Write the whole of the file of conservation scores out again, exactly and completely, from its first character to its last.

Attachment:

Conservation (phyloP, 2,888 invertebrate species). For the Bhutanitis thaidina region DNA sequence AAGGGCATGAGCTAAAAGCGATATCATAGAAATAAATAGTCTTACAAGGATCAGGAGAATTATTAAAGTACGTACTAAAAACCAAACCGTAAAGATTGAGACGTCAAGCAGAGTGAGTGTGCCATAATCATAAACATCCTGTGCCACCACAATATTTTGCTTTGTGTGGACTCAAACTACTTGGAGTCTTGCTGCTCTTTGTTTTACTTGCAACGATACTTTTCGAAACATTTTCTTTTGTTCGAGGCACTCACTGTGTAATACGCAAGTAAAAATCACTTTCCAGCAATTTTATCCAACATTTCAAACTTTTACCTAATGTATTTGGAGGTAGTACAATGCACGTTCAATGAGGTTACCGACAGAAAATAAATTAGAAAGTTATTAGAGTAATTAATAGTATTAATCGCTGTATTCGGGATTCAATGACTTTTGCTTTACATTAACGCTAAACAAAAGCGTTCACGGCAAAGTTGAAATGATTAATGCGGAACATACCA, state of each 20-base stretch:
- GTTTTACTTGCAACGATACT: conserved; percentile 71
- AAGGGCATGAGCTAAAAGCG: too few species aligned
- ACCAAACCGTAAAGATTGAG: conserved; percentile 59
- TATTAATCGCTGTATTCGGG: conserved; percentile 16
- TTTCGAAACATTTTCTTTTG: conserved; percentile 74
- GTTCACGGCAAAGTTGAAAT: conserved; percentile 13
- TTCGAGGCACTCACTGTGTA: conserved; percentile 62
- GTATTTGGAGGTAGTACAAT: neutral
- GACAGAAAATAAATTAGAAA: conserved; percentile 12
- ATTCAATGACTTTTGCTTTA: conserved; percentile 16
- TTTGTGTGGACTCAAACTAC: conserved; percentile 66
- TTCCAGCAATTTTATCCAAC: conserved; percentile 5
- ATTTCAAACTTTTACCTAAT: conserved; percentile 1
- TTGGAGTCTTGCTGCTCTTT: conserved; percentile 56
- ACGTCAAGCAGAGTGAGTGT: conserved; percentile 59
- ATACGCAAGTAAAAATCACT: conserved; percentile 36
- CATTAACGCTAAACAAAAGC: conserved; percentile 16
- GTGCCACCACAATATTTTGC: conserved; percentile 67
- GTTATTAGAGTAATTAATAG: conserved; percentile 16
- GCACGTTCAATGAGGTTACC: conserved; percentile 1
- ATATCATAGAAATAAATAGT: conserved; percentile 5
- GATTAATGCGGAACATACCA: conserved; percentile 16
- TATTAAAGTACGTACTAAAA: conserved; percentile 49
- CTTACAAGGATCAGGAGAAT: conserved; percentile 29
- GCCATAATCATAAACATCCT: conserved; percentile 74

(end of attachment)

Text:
Conservation (phyloP, 2,888 invertebrate species). For the Bhutanitis thaidina region DNA sequence AAGGGCATGAGCTAAAAGCGATATCATAGAAATAAATAGTCTTACAAGGATCAGGAGAATTATTAAAGTACGTACTAAAAACCAAACCGTAAAGATTGAGACGTCAAGCAGAGTGAGTGTGCCATAATCATAAACATCCTGTGCCACCACAATATTTTGCTTTGTGTGGACTCAAACTACTTGGAGTCTTGCTGCTCTTTGTTTTACTTGCAACGATACTTTTCGAAACATTTTCTTTTGTTCGAGGCACTCACTGTGTAATACGCAAGTAAAAATCACTTTCCAGCAATTTTATCCAACATTTCAAACTTTTACCTAATGTATTTGGAGGTAGTACAATGCACGTTCAATGAGGTTACCGACAGAAAATAAATTAGAAAGTTATTAGAGTAATTAATAGTATTAATCGCTGTATTCGGGATTCAATGACTTTTGCTTTACATTAACGCTAAACAAAAGCGTTCACGGCAAAGTTGAAATGATTAATGCGGAACATACCA, state of each 20-base stretch:
- GTTTTACTTGCAACGATACT: conserved; percentile 71
- AAGGGCATGAGCTAAAAGCG: too few species aligned
- ACCAAACCGTAAAGATTGAG: conserved; percentile 59
- TATTAATCGCTGTATTCGGG: conserved; percentile 16
- TTTCGAAACATTTTCTTTTG: conserved; percentile 74
- GTTCACGGCAAAGTTGAAAT: conserved; percentile 13
- TTCGAGGCACTCACTGTGTA: conserved; percentile 62
- GTATTTGGAGGTAGTACAAT: neutral
- GACAGAAAATAAATTAGAAA: conserved; percentile 12
- ATTCAATGACTTTTGCTTTA: conserved; percentile 16
- TTTGTGTGGACTCAAACTAC: conserved; percentile 66
- TTCCAGCAATTTTATCCAAC: conserved; percentile 5
- ATTTCAAACTTTTACCTAAT: conserved; percentile 1
- TTGGAGTCTTGCTGCTCTTT: conserved; percentile 56
- ACGTCAAGCAGAGTGAGTGT: conserved; percentile 59
- ATACGCAAGTAAAAATCACT: conserved; percentile 36
- CATTAACGCTAAACAAAAGC: conserved; percentile 16
- GTGCCACCACAATATTTTGC: conserved; percentile 67
- GTTATTAGAGTAATTAATAG: conserved; percentile 16
- GCACGTTCAATGAGGTTACC: conserved; percentile 1
- ATATCATAGAAATAAATAGT: conserved; percentile 5
- GATTAATGCGGAACATACCA: conserved; percentile 16
- TATTAAAGTACGTACTAAAA: conserved; percentile 49
- CTTACAAGGATCAGGAGAAT: conserved; percentile 29
- GCCATAATCATAAACATCCT: conserved; percentile 74